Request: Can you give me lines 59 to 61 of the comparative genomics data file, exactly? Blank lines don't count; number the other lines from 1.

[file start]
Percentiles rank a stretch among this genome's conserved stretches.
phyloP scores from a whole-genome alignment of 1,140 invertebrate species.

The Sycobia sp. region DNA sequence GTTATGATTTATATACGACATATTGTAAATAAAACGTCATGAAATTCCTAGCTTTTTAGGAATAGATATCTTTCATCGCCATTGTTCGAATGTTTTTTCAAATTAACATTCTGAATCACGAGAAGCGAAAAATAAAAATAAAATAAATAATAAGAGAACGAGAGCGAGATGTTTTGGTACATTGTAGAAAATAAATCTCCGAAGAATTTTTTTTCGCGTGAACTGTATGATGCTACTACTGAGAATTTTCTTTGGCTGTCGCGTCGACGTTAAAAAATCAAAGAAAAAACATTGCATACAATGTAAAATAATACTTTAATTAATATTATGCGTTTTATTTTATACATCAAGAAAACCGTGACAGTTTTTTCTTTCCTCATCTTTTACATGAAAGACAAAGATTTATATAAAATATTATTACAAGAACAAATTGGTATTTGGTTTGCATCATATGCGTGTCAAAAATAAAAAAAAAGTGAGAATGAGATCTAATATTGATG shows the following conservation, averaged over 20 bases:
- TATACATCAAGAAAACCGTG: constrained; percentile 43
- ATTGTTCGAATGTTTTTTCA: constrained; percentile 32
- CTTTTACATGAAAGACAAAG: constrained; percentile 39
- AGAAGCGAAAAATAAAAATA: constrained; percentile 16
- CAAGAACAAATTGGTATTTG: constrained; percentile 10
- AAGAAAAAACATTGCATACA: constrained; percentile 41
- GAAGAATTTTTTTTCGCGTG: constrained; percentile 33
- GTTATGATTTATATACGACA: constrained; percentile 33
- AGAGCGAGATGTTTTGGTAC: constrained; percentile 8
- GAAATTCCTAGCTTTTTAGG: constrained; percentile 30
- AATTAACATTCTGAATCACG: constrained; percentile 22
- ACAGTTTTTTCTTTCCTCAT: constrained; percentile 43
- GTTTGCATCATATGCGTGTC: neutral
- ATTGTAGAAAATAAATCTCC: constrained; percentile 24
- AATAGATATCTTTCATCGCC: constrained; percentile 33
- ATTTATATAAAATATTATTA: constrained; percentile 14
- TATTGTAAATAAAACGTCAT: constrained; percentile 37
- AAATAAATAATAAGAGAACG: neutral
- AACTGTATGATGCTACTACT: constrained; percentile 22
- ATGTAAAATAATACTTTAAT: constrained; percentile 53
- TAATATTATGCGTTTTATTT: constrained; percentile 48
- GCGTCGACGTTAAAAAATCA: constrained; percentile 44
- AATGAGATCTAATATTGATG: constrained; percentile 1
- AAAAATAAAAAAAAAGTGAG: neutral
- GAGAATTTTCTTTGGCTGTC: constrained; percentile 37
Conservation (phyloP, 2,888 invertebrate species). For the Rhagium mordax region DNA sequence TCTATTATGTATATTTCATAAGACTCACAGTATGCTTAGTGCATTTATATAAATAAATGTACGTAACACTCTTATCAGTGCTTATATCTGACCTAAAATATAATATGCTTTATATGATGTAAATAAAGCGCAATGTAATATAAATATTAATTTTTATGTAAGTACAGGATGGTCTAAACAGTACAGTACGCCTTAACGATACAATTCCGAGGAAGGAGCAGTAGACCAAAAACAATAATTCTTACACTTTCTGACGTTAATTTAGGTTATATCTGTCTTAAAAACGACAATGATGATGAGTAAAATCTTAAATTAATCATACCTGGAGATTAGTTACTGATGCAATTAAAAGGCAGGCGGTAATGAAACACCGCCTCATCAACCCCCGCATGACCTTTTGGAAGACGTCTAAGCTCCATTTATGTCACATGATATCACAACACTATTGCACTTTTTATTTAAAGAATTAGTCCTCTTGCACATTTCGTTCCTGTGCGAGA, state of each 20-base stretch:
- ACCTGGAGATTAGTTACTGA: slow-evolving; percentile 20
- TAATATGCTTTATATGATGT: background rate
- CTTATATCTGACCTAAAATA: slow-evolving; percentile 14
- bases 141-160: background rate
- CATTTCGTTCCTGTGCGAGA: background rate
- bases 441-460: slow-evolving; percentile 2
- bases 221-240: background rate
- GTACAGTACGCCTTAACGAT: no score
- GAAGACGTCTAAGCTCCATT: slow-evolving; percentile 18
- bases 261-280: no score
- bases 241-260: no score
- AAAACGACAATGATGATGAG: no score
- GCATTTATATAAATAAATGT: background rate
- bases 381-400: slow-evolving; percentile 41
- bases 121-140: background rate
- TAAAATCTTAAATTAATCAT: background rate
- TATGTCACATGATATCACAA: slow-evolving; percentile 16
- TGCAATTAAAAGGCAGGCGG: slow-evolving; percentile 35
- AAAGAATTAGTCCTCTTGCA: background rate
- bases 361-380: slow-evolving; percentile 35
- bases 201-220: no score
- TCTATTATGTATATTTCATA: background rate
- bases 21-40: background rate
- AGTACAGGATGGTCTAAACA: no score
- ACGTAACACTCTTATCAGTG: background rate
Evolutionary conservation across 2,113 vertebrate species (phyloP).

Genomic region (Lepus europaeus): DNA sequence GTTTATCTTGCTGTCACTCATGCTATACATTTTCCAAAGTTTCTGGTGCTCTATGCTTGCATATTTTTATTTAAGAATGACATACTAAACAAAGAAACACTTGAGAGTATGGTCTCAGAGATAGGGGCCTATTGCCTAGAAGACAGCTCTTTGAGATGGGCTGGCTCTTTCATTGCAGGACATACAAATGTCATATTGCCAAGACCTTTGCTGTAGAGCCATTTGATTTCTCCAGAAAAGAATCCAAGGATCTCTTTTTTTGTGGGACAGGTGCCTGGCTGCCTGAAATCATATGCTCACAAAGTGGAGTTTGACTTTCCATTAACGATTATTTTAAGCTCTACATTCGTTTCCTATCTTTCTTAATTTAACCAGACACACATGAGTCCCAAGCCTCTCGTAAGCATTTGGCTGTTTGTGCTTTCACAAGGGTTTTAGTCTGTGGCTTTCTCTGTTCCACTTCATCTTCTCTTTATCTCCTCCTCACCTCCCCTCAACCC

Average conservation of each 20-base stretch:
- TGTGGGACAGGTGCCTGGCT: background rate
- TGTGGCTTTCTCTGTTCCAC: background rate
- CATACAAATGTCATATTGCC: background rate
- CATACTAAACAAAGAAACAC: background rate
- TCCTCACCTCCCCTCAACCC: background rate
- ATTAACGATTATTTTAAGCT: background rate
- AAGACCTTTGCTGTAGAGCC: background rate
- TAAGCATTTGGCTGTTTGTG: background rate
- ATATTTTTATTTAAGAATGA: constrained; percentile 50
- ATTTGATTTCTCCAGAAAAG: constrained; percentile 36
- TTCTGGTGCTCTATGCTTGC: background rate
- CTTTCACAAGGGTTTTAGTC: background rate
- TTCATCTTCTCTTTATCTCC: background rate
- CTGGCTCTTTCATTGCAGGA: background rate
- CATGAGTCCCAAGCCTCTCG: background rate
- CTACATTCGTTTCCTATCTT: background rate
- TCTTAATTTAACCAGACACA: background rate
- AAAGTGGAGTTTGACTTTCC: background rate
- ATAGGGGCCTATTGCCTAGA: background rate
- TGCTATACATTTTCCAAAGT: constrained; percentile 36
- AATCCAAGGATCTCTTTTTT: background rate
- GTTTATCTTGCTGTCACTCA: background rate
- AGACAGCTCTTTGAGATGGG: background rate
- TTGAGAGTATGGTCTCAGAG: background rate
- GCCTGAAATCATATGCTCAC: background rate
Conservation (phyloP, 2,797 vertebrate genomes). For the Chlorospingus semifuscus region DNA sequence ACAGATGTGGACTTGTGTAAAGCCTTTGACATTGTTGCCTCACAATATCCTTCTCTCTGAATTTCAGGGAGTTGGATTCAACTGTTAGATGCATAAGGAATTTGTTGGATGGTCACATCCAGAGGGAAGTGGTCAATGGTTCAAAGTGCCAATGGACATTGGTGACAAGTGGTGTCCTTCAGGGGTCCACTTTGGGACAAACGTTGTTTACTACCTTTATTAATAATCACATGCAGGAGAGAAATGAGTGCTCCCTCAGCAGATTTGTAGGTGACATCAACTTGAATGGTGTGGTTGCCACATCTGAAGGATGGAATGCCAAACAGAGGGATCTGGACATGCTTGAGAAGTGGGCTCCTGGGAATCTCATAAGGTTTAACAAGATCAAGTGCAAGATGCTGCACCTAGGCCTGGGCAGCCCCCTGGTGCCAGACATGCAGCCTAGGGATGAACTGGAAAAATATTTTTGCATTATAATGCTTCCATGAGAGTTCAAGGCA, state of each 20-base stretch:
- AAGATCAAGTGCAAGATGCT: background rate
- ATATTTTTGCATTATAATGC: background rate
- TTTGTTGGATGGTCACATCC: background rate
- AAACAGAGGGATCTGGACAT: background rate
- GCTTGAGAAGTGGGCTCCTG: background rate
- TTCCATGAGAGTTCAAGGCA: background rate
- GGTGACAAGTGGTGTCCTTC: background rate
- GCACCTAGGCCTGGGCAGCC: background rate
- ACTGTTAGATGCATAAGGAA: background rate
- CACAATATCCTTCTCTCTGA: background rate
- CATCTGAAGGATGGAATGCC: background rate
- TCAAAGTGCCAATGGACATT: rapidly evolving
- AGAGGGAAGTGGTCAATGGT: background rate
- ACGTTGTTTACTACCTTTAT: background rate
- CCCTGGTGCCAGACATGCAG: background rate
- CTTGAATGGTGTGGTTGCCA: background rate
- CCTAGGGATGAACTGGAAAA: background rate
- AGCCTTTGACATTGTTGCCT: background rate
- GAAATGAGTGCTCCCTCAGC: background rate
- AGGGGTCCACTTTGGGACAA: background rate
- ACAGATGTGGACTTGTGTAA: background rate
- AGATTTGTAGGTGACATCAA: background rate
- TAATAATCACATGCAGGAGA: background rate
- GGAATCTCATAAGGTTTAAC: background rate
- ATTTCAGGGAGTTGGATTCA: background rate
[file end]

- TGTGGCTTTCTCTGTTCCAC: background rate
- CATACAAATGTCATATTGCC: background rate
- CATACTAAACAAAGAAACAC: background rate